When there are so many natural disasters in the world, almost every day a lot of people face with hunger and war, even the ordinary challenges we encounter seem to heavier, you may think that “positive” is one of the latest titles that identify the psychology of society. You are right. Under these conditions, our psychological state may fail to be positive most of the time, yet positive psychology as a scientific discipline, provides empirically validated solutions to challenges on individual and collective basis. But how? Before answering this question, let’s look at how positive psychology does not bypass negativity unlike the popular belief and define what it is and is not.
How did "Positive Psychology" come up?
After psychological destruction that was caused by the Second World War, the science of psychology focused on three main objectives:
Treating mental illness
Making the lives of people more productive and fulfilling
Identifying and nurturing high talent
However, with the lapse of time, it has reduced these three priorities to one main goal and finding solutions to behavioural problems became the sole purpose of psychology. In the 1950s, the pioneers of humanism, Carl Rogers, Erich Fromm and Abraham Maslow, returned to the other two neglected areas and put much emphasis on happiness and the positive aspects of human nature. Thus, these concepts, which have been the backbone of philosophical debate for centuries, began to be the subject of scientific studies. In 1998, as president of the American Psychological Association, Martin Seligman introduced the "science of happiness", positive psychology, to the world of psychology.
What is Positive Psychology?
In 2006, Dr. Tal Ben Shahar taught the most popular course of Harvard University, which is called, "positive psychology." In his amazing book, The Pursuit of Perfect, Dr. Shahar uses one of the most comprehensive and descriptive definitions of positive psychology, which is taken from The Positive Psychology Manifesto:
"Positive psychology is the scientific study of optimal human functioning. It aims to discover and promote the factors that all individuals and communities to thrive. "
Even though this illuminating academic definition clearly explained the mission of positive psychology, it has not answered an important question in mind yet: "Why Positive?"
Prof. Christopher Peterson from University of Michigan holds that positive psychology examines the elements that make life worth living; puts weight to our weaknesses as our strengths ; interests in building the best while repairing the worst; concerns with presenting solutions to normal people for fulfilling life as treating mental illness. So where does this “positive state” come from? If positive psychology stands equidistant to both positive and negative, why is the name of it "positive?"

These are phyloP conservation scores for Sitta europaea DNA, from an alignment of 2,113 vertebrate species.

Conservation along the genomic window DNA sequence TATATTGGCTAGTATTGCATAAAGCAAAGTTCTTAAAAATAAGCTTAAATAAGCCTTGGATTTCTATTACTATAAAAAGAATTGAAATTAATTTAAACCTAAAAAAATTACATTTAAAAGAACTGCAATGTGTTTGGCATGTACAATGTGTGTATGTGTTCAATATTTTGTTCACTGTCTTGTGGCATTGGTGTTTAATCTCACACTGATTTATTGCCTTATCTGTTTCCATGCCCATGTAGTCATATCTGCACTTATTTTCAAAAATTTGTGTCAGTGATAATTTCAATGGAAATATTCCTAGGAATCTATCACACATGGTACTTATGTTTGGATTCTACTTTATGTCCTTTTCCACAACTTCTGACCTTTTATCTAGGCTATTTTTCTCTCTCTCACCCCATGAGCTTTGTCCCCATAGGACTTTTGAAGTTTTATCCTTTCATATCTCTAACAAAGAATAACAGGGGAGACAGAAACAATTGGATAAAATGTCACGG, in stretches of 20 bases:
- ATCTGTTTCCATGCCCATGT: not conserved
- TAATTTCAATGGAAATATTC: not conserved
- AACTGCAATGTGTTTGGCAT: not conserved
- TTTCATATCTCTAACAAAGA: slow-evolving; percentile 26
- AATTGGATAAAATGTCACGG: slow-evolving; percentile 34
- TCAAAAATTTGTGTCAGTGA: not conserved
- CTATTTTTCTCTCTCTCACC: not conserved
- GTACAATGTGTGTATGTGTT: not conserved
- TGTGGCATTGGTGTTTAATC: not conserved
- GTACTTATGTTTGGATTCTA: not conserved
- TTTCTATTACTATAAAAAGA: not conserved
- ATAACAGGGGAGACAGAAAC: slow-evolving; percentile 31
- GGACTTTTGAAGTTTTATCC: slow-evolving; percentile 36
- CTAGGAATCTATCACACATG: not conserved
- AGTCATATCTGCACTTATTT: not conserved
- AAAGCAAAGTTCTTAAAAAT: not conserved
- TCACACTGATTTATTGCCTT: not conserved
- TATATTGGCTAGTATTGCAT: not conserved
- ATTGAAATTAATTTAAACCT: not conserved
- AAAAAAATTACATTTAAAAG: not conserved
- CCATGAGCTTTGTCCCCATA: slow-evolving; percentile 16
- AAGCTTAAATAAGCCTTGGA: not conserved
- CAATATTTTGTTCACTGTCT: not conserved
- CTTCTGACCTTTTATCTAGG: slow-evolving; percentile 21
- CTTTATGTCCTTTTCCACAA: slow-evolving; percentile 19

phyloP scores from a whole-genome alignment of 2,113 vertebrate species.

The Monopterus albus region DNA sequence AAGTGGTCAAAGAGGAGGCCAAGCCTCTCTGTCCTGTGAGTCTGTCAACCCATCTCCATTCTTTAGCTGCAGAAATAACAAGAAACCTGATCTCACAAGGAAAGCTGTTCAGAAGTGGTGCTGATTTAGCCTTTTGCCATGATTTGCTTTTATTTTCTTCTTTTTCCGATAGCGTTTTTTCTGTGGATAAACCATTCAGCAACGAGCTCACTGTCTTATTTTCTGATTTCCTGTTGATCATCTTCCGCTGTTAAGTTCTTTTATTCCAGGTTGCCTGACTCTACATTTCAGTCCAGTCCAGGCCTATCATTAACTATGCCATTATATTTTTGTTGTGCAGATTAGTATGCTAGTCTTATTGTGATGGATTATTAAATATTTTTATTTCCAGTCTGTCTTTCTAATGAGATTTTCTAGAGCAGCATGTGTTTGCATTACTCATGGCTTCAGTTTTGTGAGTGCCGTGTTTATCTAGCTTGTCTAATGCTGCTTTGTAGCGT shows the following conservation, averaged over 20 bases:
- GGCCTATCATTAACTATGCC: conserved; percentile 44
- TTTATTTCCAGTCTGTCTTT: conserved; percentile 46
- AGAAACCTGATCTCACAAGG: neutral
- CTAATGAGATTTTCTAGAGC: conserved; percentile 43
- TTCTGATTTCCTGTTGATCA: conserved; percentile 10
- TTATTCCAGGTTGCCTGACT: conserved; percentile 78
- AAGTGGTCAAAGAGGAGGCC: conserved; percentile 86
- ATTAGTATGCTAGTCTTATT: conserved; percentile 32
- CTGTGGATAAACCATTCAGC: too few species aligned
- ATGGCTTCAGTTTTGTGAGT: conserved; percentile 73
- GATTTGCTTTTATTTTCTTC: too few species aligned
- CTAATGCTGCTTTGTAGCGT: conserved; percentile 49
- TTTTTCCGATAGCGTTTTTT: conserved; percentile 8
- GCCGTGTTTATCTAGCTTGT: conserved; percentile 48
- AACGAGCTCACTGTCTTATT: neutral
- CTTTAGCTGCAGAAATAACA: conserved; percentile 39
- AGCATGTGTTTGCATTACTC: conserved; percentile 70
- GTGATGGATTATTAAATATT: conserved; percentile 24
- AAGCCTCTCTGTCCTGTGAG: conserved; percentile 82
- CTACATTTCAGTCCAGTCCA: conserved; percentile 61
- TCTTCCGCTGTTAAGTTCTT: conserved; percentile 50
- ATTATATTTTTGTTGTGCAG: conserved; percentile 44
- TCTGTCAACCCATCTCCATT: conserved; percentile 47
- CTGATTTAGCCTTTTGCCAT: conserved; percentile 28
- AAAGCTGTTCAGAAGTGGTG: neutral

I've included the first part of the definition of positive psychology that was taken from Positive Psychology Manifesto. The second part of the definition explains the reasons for the positive attributes of positive psychology as follows:
“The positive psychology movement represents a new commitment on the part of research psychologists to focus attention upon the sources of psychological health, thereby going beyond prior emphasis upon disease and disorder."
Obviously, positive psychology embraces not only positive, but rather it emerges as a complementary branch to psychology, which generally has a "problem-oriented" perspective. In this sense, positive psychology, underlines that not being depressed cannot be equated with a joyful life. Thus, it conceives psychological well-being among the topics of psychology as pathologies. Besides positive psychology includes thousands of scientific research and plenty of applications on various topics that can be integrated into everyday life namely happiness, optimism, awareness, strengths, positive thinking, hope, resilience, quality of life, posttraumatic growth.
What is not Positive Psychology?
Considering its roots that rely upon humanistic psychology, positive psychology with its 64 years of history, is one of the sub-branches of psychology that covers philosophical discussions on happiness and meaning. In order to label a field as scientific, it should produce theories against evidences and prove them. Due to the fact that putting positive psychology to the same place with untested self-help movement of American style “happyology” is a big misunderstanding of this empirical discipline. In order to be considered an area to produce scientific theories and should prove it. Even just a basic search on "Google Scholar" about "positive psychology", finds the results of 2.56 million of scientific research. Frankly, contrary to the first impression its name had created in people’s mind, positive psychology has no association with footless affirmations of most of the new-age approaches.
Shahar, T. (2009) The Pursuit of Perfect. McGraw-Hill Publishing, Berkshire.
An enlightening speech of Martin Seligman on Positive Psychology
An illuminating and delighting animation on the definition of Positive Psychology
© 2016 by Aydan Bayir
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